No one can argue that bicycles are increasingly becoming a major part of the urban landscape. I like bikes: I own two and consider the Tour de France to be one of the greatest athletic events of all time.
But did you know that riding in a pack like they do in the Tour de France is illegal in Canada?
As someone who has been on the receiving end of a careless drivers’ mistake more than once, I have my own take on the relationship between cars and bicycles.
Keep in mind while riding your bike that you are invisible to many drivers. According to a study by the Traffic Injury Research Foundation of Canada, motorists simply do not “see” bicycles in the same way they see cars. Because of their smaller size and different rates of speed, a driver may see a bike but, somehow, the message gets lost along the way to his brain. This is especially true with older and younger drivers, and I have the scars to prove it.
This leads me to my first suggestion for drivers: how about giving cyclists a break here? How about checking twice before you pull out into traffic, turn left, or open your car door? How about waiting for that extra half a second before you make your move?
In a nutshell, re-adjust your thinking. Bikes are here to stay, and there are going to be more of them as time goes by. The consequences of your neglect for riders are severe.
If I had my way, every motorist in the world would have to spend at least a week on a bicycle before getting their driver’s license. Maybe then they’d see how dangerous it is out there.
Now, for you hard-core cyclists, the best thing you can do is lose the freaking attitude. Stop acting so self-righteous by demonizing automobiles and acting like you have the moral high ground. You don’t. Riding a bike doesn’t mean the rules that apply to the rest of us don’t apply to you.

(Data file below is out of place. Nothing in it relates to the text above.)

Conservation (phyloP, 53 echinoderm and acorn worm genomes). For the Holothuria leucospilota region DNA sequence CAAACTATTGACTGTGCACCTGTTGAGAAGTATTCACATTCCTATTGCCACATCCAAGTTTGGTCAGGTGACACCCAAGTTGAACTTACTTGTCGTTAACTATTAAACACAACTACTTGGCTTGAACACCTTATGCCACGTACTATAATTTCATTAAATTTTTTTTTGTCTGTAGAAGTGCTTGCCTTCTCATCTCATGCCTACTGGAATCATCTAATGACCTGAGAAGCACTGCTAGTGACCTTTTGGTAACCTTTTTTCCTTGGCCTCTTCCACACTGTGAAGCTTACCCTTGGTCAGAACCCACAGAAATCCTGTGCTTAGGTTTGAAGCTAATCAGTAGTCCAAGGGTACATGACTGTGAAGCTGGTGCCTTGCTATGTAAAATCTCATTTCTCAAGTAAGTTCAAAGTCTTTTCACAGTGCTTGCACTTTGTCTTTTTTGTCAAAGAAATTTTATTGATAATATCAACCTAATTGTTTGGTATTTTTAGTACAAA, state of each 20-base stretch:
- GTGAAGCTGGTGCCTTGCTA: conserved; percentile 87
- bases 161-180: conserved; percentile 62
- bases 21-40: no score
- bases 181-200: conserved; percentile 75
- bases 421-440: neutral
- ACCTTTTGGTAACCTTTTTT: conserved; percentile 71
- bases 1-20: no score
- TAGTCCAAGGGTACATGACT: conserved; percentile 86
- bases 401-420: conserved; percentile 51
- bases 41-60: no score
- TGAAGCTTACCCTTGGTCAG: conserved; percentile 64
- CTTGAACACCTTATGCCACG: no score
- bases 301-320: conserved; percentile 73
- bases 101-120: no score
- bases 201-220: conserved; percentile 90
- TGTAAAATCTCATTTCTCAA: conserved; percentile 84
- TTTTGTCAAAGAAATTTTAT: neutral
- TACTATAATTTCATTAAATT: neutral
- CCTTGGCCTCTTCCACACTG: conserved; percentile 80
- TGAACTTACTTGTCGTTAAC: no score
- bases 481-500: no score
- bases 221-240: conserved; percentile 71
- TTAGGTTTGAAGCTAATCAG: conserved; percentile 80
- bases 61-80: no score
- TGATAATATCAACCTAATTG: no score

Canada seems to have more than its share of in-your-face, militant cyclists. As far as they’re concerned, automobiles are the source of all evil, and the sooner we get rid of them, the better.
But what about the single mom who has to drop off and pick up her kids at daycare every day, or the senior who relies on a car just to get the necessities of life, or the student who has to commute across town every day, or the tradesman who has to get to the job with a full load of tools and equipment?
In one form or another, cars are also here to stay. Get used to it.
Staging Critical Mass events, giving motorists the finger and blocking main routes of traffic downtown doesn’t help anybody. I ride a bicycle as often as I can, but that doesn’t mean I feel compelled to paint myself silver, wear funny clothes, and block traffic.
Many cities have installed or are installing, multi bicycle lanes, with more to come, and things are better for riders than they used to be. Nonetheless, for a majority of people bicycles are discretionary transport only, mainly enjoyed by young urbanites. In the depths of a Canadian winter, you can count the number of cyclists downtown on one hand, but cars are a constant.
Just look at the numbers. How many people ride bikes and how many drive cars? By all means, build as many bike paths and rights-of-way as you can, but don’t do it at the expense of motorists. As usual, the tail is wagging the dog in Canada, and commuters suffer because of the yapping and whining of a small group of zealots.
Which leads me to my final observation, and this is for all those “urban planners” out there. A car is a necessity, not a luxury or an unnecessary evil. Most people can’t get by without their cars and continually hassling motorists with punitive traffic fines, higher taxes, escalating gas prices, heightened law enforcement, and convoluted city planning just makes things worse.
Right now, motorists are the most consistently persecuted group of people in Canada.
That needs to change.
Ted Laturnus writes for Troy Media’s Driver Seat Associate website. An automotive journalist since 1976, he has been named Canadian Automotive Journalist of the Year twice and is past-president of the Automotive Journalists Association of Canada (AJAC).